Love

So last weekend when we sat around their rusted smoker, The African Queen, chatting in the afternoon, I could hear Nancy’s voice echoing through the years and it was nice.

Middle of the Night

At what point does one’s home become something more than an abode? I am sitting in an empty house. There is practically no furniture. The only things that remind me of me, other than the TV stand I made, are the paintings on the walls, all by artists who are friends: Desmond Hussey, Jeanne Risica, Babe Bakalar, Neil Bakalar, and then some Gaucho prints from the Argentine which have graced my family’s wallls for as long as I can remember. There are Tricia Lowrys, Hiro Watanabes, and Patricia Pedreiras in storage. And probably others I am not remembering right now.

The art connects me to my life, to my home. Stormy roots around on the bed. He will wake me at exactly 4am and want to be fed. We will go to the kitchen and he will eat and then we will both go out and stand at the end of the driveway in the quiet night. We will see the woman running, I think she’s Haitian, and say hi to her. She used to run with her son, who never looked like he wanted to be out running at 4 in the morning. He looked no more than 10 or 12. I guess by now he’s grown old enough to say no, but for a few years there it was a comforting sight.

The odd car goes by. If it gets late enough, a Boston Globe truck or a bakery sedan delivery. I will always notice the moon, what its phase and position is. I will think about the eons of humanity who have looked up at the same moon and thought the same things. This little slice of the galaxy that surrounds us and provides us with some kind of consistency.

This weekend is the Perseid meteor showers. Every year on our anniversary. We always go out to Copake where the wedding took place 16 years ago. We sit out on the grass in our Adirondack chairs, eyes trained on the sky. Someone sees a shooting star in the direction opposite from where you are looking and everyone turns but it is always too late. You see a meteor and you feel like you are the only one that saw it, but in reality there are thousands of people on lawns up and down the east coast looking at the same meteor and thinking the same thing.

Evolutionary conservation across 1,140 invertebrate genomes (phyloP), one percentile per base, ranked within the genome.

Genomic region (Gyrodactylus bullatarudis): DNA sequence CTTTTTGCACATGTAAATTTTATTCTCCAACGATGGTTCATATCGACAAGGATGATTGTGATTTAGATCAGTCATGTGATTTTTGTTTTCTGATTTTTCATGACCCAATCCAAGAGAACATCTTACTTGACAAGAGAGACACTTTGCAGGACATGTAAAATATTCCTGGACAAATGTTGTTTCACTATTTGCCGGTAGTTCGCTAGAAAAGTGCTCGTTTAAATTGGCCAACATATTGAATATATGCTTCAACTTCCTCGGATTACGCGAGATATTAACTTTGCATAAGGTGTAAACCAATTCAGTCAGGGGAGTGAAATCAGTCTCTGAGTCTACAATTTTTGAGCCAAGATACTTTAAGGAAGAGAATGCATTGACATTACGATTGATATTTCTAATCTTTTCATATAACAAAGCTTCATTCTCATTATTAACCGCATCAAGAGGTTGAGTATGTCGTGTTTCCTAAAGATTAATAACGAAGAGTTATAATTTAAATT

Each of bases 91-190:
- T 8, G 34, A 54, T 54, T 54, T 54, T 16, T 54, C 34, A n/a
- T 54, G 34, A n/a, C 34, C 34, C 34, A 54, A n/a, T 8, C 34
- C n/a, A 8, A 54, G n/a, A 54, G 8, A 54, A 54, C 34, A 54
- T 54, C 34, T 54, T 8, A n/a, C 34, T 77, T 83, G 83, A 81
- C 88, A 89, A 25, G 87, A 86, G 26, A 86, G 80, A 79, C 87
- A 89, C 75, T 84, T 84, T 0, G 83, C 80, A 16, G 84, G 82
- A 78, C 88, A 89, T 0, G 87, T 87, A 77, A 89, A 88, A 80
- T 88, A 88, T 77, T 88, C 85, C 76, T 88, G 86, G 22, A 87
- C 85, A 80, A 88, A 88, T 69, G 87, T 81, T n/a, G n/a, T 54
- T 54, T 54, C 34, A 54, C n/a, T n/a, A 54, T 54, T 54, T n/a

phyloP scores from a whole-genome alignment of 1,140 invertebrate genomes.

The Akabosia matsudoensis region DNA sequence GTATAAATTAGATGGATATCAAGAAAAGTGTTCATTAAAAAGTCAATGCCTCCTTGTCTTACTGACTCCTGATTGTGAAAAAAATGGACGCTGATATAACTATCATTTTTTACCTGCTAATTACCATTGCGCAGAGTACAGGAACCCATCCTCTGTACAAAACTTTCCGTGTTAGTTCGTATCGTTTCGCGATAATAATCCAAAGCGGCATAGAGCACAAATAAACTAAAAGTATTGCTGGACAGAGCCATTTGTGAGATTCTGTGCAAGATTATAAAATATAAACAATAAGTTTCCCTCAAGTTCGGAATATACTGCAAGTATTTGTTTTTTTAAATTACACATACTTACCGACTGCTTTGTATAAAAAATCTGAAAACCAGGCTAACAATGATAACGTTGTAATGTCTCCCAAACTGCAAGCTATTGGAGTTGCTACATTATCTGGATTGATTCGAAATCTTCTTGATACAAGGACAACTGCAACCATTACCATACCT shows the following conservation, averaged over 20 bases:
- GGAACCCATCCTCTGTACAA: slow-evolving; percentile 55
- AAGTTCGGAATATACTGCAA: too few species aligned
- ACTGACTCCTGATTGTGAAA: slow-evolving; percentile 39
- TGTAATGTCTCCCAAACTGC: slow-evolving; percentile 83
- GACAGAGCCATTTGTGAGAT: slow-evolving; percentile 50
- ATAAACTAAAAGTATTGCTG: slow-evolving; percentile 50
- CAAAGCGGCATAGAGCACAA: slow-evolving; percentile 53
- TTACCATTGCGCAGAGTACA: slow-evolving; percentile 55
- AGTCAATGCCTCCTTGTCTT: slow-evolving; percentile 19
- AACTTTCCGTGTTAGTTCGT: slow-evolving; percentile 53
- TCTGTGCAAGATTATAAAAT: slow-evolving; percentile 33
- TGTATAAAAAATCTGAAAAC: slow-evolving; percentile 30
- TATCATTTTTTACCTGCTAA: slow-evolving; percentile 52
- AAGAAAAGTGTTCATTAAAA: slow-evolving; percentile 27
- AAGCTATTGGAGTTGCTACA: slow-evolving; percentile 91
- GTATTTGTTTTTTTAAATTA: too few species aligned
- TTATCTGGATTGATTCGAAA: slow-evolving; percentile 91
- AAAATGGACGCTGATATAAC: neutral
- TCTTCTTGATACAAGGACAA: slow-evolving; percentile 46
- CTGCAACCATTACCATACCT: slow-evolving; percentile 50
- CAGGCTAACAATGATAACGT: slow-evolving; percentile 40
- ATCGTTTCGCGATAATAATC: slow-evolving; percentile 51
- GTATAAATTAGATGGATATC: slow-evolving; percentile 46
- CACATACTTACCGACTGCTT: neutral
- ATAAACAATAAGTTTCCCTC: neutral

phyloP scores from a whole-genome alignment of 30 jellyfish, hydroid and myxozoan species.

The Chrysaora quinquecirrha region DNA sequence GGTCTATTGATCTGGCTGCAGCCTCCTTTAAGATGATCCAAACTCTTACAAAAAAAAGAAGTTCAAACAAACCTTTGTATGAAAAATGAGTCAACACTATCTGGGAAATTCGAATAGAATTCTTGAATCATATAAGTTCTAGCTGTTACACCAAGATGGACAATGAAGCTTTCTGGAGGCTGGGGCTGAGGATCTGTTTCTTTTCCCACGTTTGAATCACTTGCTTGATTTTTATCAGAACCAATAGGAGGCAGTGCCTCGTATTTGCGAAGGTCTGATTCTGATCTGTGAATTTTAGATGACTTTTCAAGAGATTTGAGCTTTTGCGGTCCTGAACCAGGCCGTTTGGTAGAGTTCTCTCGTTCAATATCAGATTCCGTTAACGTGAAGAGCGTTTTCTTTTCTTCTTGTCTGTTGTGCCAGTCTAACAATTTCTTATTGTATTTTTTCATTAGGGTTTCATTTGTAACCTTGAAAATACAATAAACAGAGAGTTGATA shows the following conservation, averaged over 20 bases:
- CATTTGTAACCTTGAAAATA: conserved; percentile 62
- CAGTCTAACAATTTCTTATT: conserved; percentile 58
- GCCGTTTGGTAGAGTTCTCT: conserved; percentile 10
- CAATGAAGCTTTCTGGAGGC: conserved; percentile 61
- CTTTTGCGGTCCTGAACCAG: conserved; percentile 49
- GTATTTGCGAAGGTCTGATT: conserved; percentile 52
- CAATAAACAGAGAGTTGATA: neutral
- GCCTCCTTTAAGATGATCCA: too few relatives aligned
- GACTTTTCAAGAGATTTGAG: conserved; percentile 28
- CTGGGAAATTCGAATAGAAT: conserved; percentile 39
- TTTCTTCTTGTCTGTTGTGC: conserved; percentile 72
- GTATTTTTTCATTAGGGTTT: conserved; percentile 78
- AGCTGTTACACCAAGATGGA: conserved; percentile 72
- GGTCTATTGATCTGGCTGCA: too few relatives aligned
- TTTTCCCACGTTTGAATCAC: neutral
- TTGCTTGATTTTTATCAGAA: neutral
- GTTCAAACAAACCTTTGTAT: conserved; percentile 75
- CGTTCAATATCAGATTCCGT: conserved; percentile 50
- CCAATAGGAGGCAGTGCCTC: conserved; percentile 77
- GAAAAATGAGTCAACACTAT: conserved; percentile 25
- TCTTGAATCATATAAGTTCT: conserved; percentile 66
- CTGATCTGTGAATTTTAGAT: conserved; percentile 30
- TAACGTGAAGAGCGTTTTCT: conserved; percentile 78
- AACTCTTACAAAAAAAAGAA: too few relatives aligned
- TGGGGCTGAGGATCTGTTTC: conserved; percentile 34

My bride has fallen asleep out in the living room on the futon we have folded into a makeshift sofa. This is just like she used to do. Since we got rid of the sofa in the living room, she has been coming and joining me in the bedroom which I love to no end, but realistically, after 50, couples sleep alone. There is just too much mishegas when two old people are in the same bed. There are going to be a lot more bedrooms and living rooms and sofas in the new house. We’ll see…

She is my home, my everything. As difficult as this whole move has been, we have been tackling it together. We don’t necessarily talk much. But we get it done. And we provide a home for each other.

This song came up on my playlist today, a Matt Skeele song we recorded back in 95 or 96, “I Wake Up In The Middle Of The Night”. It is such a beautiful evocation of love and comfort and his singing and playing is so beautiful and it is one of my better atmosphere productions if i do say so myself. Enjoy….